Firm hired to collect: Unregistered cars a problem in Naugatuck

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Savoy & Associates owner Stephanie Savoy makes a presentation to the Board of Mayor and Burgesses during a May 3 meeting at Naugatuck Town Hall. Andreas Yilma Citizen’s News

NAUGATUCK — The borough is continuing a program with a local private investigation firm after having success combating unregistered cars that resulted in lost tax revenue.

The Board of Mayor and Burgesses unanimously approved at its May meeting to enter into another agreement with local firm Savoy & Associates for $50,000.

“As we all know, we’ve had a long-term problem with out-of-town cars not being registered and not being taxed,” Mayor N. Warren “Pete” Hess said during the meeting. “We’ve implemented a program over the last several years that has been very successful and has resulted in a large number of cars being added.”

Savoy owner Stephanie Savoy said her firm has been doing this program since 2018, where it only first focused on motor vehicles in apartment and condominium complexes. In 2019, the firm expanded to only single-family homes. In 2020 and 2021, the firm looked at the entire borough, taking care of every house and street.

“The way it works, my company goes out with vehicles, cameras mounted in them and just drives up and down the streets of Naugatuck,” Savoy said at the meeting. “When the cameras picks up on an out-of-state plate, which they’re programmed to do, we tell them what to look for, to minus out Connecticut and capture everything else.”

Savoy said the camera captures the out-of-state plates and the photos go into a server.

After there’s a second picture capture of license plates, it goes into a secondary system.

Once there is a third capture, it goes into a separate system and is followed by Savoy getting an alert that a vehicle has been captured three times.

Savoy said she looks at the vehicle information to figure out who the owner is. If there’s a tie to the property address — meaning if it’s the owner of the property or a newly purchased home — it then goes over to the assessor’s office. Once the info gets there, the assessor’s office sends out an introduction letter stating the motor vehicle owner has a potential tax liability to the address attached to the out-of-state car.

A person owes taxes to the borough after three months or longer, according to Savoy.

“That’s usually the majority of what we see — where they just don’t understand that three months or longer taxes are due to the borough of Naugatuck. So a lot of it ends up being education,” said Savoy. “With that being said, there are times that we end up sending a tax bill to someone who visits.”

“Often times it is a relative’s vehicle,” Savoy said. “It’s the mother, the father giving their kid a vehicle. It’s the grandparent giving their kid a vehicle or a significant other using the vehicle.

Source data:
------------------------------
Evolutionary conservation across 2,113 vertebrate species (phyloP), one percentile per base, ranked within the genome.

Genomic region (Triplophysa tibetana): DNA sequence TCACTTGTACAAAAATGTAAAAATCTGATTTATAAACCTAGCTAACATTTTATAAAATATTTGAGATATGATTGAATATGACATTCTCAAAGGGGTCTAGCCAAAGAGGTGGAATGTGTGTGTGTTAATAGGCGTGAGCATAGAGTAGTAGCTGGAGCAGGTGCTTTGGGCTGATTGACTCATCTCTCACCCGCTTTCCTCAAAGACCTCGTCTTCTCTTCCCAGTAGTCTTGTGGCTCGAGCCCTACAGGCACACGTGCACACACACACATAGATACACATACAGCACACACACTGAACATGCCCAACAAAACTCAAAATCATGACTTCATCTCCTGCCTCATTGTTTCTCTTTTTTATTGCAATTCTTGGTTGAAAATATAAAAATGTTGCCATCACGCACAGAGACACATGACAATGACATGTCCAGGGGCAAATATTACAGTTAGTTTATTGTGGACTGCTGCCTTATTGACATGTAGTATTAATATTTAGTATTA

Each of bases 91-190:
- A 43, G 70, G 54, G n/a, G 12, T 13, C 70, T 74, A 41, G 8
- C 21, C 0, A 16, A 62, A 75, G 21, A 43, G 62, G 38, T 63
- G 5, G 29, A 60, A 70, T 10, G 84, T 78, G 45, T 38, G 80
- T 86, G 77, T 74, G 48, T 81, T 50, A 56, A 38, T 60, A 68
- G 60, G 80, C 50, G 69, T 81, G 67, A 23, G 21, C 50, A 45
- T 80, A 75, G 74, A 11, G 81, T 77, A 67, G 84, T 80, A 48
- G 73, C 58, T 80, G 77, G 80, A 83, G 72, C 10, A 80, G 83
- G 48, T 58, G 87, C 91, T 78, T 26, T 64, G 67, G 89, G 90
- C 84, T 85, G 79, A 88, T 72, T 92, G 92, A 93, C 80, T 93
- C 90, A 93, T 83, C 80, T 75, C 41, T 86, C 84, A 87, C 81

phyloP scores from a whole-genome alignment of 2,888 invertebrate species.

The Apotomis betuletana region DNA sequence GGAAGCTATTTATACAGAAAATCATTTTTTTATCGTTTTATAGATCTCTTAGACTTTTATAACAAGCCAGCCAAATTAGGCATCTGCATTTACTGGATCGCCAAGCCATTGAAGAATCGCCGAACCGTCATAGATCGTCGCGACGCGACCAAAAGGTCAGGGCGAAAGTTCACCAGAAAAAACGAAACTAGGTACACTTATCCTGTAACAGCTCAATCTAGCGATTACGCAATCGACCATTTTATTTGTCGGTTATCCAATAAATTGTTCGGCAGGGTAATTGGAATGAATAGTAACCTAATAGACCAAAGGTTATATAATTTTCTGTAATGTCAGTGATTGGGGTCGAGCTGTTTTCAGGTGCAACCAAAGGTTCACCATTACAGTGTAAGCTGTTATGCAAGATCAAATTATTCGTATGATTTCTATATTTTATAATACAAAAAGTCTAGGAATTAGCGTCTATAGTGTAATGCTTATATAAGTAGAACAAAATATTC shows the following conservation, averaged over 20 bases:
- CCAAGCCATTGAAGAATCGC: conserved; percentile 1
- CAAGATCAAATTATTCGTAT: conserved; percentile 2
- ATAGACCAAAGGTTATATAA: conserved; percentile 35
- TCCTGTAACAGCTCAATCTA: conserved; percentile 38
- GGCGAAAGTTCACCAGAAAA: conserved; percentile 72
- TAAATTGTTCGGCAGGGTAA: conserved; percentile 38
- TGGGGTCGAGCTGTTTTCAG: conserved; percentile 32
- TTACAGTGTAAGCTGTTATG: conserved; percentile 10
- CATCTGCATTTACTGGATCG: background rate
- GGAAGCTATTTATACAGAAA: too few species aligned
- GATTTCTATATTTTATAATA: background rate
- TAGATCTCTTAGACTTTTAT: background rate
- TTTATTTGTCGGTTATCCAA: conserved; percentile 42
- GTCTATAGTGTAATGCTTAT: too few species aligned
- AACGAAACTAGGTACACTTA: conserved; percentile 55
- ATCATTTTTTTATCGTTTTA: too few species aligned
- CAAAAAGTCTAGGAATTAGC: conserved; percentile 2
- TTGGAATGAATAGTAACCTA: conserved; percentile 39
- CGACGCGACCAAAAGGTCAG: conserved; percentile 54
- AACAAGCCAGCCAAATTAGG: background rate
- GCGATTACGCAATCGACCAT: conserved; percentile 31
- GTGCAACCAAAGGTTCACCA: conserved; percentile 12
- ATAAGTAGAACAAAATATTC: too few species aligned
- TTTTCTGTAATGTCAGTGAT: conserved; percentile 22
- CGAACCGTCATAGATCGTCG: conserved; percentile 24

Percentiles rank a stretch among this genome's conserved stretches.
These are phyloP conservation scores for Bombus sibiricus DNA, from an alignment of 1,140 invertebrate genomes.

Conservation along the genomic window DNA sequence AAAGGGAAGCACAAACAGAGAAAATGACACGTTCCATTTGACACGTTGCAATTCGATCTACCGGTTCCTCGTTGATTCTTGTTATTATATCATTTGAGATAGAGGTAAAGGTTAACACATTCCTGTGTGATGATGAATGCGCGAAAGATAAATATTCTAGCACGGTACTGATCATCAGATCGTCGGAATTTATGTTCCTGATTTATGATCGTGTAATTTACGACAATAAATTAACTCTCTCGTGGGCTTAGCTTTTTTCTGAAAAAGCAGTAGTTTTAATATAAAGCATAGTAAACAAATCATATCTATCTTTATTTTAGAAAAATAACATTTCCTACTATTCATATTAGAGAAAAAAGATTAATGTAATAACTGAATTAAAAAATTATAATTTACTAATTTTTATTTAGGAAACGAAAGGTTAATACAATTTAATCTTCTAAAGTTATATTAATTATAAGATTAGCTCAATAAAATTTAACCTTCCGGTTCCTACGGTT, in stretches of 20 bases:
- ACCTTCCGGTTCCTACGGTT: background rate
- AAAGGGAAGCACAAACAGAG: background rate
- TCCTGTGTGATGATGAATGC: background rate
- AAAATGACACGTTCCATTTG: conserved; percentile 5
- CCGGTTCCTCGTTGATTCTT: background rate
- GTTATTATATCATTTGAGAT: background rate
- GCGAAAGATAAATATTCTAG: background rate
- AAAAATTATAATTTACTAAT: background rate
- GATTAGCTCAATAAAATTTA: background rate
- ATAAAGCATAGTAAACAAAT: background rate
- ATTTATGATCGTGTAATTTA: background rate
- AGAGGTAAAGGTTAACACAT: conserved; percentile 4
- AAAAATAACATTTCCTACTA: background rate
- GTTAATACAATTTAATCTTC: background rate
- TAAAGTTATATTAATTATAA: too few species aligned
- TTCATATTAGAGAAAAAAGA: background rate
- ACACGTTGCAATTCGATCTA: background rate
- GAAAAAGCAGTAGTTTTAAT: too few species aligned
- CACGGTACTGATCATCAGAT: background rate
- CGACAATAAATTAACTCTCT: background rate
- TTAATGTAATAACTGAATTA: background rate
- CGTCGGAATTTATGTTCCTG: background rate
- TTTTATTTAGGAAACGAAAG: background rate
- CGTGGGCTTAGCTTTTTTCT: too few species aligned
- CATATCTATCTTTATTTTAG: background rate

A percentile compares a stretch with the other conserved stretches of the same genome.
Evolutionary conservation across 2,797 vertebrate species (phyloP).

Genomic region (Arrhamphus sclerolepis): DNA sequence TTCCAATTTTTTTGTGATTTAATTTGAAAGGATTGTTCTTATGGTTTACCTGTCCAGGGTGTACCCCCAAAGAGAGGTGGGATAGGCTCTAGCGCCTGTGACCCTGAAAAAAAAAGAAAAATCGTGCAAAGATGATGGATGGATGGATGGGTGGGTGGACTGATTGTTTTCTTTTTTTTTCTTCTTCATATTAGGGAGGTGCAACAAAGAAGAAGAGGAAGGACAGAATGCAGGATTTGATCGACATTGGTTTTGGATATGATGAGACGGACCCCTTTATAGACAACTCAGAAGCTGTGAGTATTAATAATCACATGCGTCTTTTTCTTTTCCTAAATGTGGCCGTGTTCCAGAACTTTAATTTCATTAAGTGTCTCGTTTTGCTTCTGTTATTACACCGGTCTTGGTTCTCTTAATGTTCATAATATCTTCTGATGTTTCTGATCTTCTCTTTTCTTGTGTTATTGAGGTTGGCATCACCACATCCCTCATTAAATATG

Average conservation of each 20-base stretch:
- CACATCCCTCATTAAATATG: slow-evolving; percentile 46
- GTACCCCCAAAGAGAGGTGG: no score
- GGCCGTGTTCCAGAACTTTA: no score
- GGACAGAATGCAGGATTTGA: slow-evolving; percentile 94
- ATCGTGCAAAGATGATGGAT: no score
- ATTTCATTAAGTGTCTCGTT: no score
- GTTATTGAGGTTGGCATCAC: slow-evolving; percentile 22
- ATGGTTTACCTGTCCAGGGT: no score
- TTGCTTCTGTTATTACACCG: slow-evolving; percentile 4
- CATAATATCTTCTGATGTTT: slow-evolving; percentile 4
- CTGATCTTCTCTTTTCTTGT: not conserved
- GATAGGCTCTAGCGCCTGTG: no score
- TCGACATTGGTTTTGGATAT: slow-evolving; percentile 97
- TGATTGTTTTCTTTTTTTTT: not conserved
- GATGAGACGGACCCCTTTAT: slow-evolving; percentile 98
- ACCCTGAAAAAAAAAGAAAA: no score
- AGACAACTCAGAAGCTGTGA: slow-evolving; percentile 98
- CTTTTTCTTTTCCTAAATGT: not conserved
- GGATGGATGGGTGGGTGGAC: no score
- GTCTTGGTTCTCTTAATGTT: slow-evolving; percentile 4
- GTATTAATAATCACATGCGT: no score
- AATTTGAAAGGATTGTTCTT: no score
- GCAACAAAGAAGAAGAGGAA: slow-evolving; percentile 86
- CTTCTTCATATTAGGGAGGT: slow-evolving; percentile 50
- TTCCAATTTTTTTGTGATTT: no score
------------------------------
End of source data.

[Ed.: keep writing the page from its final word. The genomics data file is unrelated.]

So with that we try get as strong a list as possible.”

During phase one in 2018, the firm captured 60 out-of-state cars and taxed them. In 2019, the firm captured 186 vehicles. In 2020 and 2020, the firm caught 487 and 386 out-of-state cars, respectively.

“Admittedly that number (for 2020) is high because of COVID-19. There were a lot of people who relocated here for healthcare, for the prisons. It was a lot of people temporarily here and all those people got removed once they called it in and said to us, ‘listen we were here just this year,’” Savoy said. “They were removed. They weren’t taxed.”

Savoy said her firm is seeing a lot of renters and repeat offenders.

For 2018, the firm generated $23,684 in taxes and the company was paid $17,350. In 2019, they came up with $48,616 in taxes and we were paid $21,440. For 2020, they generated $194,363 in taxes and were paid $85,300. The numbers for 2021 are not complete but is assumed to be closer to the previous year’s, according to Savoy.

“The other piece of this component is that as people are getting these tax liability notices, not a bill, just a letter from us saying you might have a potential liability. We’re seeing people then switch their vehicles to Connecticut registrations,” Savoy said.

In 2018, eight car owners convert to a Connecticut registration. In 2019 and 2020, 19 and 71 car owners converted to Connecticut registrations. For 2021, the tax liability letters were recently sent out. So far, seven car owners have converted, according to Savoy.

Assessor Shelby Jackson said the program allows residents to see out-of-state vehicle owners being assessed properly and registrations are changing.

“By and large, the program has been very successful and it’s an issue of fairness and it’s an issue of educating the public,” Jackson said.

Tax Collector Jim Goggin echoed Jackson’s feelings on the program and said he thinks this program is very necessary.

“We’re doing a really good job of collecting them and we’re keeping it going,” Goggin said.